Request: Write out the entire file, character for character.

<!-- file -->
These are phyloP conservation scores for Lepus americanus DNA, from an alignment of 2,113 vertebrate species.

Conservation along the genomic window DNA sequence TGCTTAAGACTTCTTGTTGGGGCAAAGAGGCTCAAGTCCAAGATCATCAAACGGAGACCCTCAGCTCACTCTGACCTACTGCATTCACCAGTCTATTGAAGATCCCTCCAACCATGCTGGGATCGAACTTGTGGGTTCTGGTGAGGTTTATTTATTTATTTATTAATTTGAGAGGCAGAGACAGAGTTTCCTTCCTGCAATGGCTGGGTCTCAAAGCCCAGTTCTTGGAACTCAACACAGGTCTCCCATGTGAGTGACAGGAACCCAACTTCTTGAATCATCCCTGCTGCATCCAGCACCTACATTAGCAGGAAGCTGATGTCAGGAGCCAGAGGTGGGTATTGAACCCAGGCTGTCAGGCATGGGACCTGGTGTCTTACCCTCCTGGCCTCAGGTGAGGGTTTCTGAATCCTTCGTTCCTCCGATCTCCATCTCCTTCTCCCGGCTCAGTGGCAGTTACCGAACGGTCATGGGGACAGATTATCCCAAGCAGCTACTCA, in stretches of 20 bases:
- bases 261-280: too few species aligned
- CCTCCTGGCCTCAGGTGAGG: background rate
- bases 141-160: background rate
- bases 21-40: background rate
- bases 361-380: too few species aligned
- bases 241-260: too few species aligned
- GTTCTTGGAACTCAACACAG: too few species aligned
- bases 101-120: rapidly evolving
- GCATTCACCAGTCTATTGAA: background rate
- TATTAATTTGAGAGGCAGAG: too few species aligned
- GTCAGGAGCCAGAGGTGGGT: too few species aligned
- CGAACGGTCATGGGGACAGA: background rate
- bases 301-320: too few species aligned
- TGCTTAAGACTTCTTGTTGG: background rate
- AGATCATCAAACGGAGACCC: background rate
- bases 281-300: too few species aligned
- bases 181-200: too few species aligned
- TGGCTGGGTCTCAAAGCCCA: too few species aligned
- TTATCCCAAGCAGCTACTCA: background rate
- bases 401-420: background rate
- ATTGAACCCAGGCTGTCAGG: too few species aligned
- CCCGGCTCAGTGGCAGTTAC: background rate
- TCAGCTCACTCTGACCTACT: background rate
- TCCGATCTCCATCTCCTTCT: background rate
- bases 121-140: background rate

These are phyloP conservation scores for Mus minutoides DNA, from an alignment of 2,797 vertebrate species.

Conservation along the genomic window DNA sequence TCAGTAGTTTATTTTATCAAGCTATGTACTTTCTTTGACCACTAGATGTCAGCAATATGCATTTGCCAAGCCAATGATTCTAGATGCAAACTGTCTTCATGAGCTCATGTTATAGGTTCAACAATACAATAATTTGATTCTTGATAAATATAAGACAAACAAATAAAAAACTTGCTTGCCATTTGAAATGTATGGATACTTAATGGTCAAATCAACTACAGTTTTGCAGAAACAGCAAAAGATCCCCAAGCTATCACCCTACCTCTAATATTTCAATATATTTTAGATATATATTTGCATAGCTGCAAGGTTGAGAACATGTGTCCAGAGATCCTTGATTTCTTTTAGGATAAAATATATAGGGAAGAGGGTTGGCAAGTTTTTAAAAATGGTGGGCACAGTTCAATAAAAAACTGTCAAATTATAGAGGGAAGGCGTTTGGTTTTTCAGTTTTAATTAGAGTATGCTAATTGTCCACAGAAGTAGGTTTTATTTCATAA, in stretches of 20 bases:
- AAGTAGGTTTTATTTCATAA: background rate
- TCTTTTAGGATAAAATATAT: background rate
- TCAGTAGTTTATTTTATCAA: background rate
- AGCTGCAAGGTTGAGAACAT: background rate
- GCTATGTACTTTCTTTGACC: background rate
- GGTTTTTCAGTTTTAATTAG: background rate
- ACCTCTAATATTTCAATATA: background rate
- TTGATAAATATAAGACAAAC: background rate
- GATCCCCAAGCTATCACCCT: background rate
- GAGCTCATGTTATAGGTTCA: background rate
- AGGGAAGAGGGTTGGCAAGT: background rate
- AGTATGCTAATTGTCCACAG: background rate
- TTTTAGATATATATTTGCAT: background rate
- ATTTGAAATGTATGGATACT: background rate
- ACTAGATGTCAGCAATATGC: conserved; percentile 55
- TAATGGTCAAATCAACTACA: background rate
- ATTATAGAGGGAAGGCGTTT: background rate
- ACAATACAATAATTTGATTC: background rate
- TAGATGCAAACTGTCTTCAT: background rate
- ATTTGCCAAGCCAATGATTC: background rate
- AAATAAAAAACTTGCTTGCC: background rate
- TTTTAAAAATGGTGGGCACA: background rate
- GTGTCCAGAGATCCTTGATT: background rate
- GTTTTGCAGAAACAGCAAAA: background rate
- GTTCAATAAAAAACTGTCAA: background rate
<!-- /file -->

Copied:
These are phyloP conservation scores for Lepus americanus DNA, from an alignment of 2,113 vertebrate species.

Conservation along the genomic window DNA sequence TGCTTAAGACTTCTTGTTGGGGCAAAGAGGCTCAAGTCCAAGATCATCAAACGGAGACCCTCAGCTCACTCTGACCTACTGCATTCACCAGTCTATTGAAGATCCCTCCAACCATGCTGGGATCGAACTTGTGGGTTCTGGTGAGGTTTATTTATTTATTTATTAATTTGAGAGGCAGAGACAGAGTTTCCTTCCTGCAATGGCTGGGTCTCAAAGCCCAGTTCTTGGAACTCAACACAGGTCTCCCATGTGAGTGACAGGAACCCAACTTCTTGAATCATCCCTGCTGCATCCAGCACCTACATTAGCAGGAAGCTGATGTCAGGAGCCAGAGGTGGGTATTGAACCCAGGCTGTCAGGCATGGGACCTGGTGTCTTACCCTCCTGGCCTCAGGTGAGGGTTTCTGAATCCTTCGTTCCTCCGATCTCCATCTCCTTCTCCCGGCTCAGTGGCAGTTACCGAACGGTCATGGGGACAGATTATCCCAAGCAGCTACTCA, in stretches of 20 bases:
- bases 261-280: too few species aligned
- CCTCCTGGCCTCAGGTGAGG: background rate
- bases 141-160: background rate
- bases 21-40: background rate
- bases 361-380: too few species aligned
- bases 241-260: too few species aligned
- GTTCTTGGAACTCAACACAG: too few species aligned
- bases 101-120: rapidly evolving
- GCATTCACCAGTCTATTGAA: background rate
- TATTAATTTGAGAGGCAGAG: too few species aligned
- GTCAGGAGCCAGAGGTGGGT: too few species aligned
- CGAACGGTCATGGGGACAGA: background rate
- bases 301-320: too few species aligned
- TGCTTAAGACTTCTTGTTGG: background rate
- AGATCATCAAACGGAGACCC: background rate
- bases 281-300: too few species aligned
- bases 181-200: too few species aligned
- TGGCTGGGTCTCAAAGCCCA: too few species aligned
- TTATCCCAAGCAGCTACTCA: background rate
- bases 401-420: background rate
- ATTGAACCCAGGCTGTCAGG: too few species aligned
- CCCGGCTCAGTGGCAGTTAC: background rate
- TCAGCTCACTCTGACCTACT: background rate
- TCCGATCTCCATCTCCTTCT: background rate
- bases 121-140: background rate

These are phyloP conservation scores for Mus minutoides DNA, from an alignment of 2,797 vertebrate species.

Conservation along the genomic window DNA sequence TCAGTAGTTTATTTTATCAAGCTATGTACTTTCTTTGACCACTAGATGTCAGCAATATGCATTTGCCAAGCCAATGATTCTAGATGCAAACTGTCTTCATGAGCTCATGTTATAGGTTCAACAATACAATAATTTGATTCTTGATAAATATAAGACAAACAAATAAAAAACTTGCTTGCCATTTGAAATGTATGGATACTTAATGGTCAAATCAACTACAGTTTTGCAGAAACAGCAAAAGATCCCCAAGCTATCACCCTACCTCTAATATTTCAATATATTTTAGATATATATTTGCATAGCTGCAAGGTTGAGAACATGTGTCCAGAGATCCTTGATTTCTTTTAGGATAAAATATATAGGGAAGAGGGTTGGCAAGTTTTTAAAAATGGTGGGCACAGTTCAATAAAAAACTGTCAAATTATAGAGGGAAGGCGTTTGGTTTTTCAGTTTTAATTAGAGTATGCTAATTGTCCACAGAAGTAGGTTTTATTTCATAA, in stretches of 20 bases:
- AAGTAGGTTTTATTTCATAA: background rate
- TCTTTTAGGATAAAATATAT: background rate
- TCAGTAGTTTATTTTATCAA: background rate
- AGCTGCAAGGTTGAGAACAT: background rate
- GCTATGTACTTTCTTTGACC: background rate
- GGTTTTTCAGTTTTAATTAG: background rate
- ACCTCTAATATTTCAATATA: background rate
- TTGATAAATATAAGACAAAC: background rate
- GATCCCCAAGCTATCACCCT: background rate
- GAGCTCATGTTATAGGTTCA: background rate
- AGGGAAGAGGGTTGGCAAGT: background rate
- AGTATGCTAATTGTCCACAG: background rate
- TTTTAGATATATATTTGCAT: background rate
- ATTTGAAATGTATGGATACT: background rate
- ACTAGATGTCAGCAATATGC: conserved; percentile 55
- TAATGGTCAAATCAACTACA: background rate
- ATTATAGAGGGAAGGCGTTT: background rate
- ACAATACAATAATTTGATTC: background rate
- TAGATGCAAACTGTCTTCAT: background rate
- ATTTGCCAAGCCAATGATTC: background rate
- AAATAAAAAACTTGCTTGCC: background rate
- TTTTAAAAATGGTGGGCACA: background rate
- GTGTCCAGAGATCCTTGATT: background rate
- GTTTTGCAGAAACAGCAAAA: background rate
- GTTCAATAAAAAACTGTCAA: background rate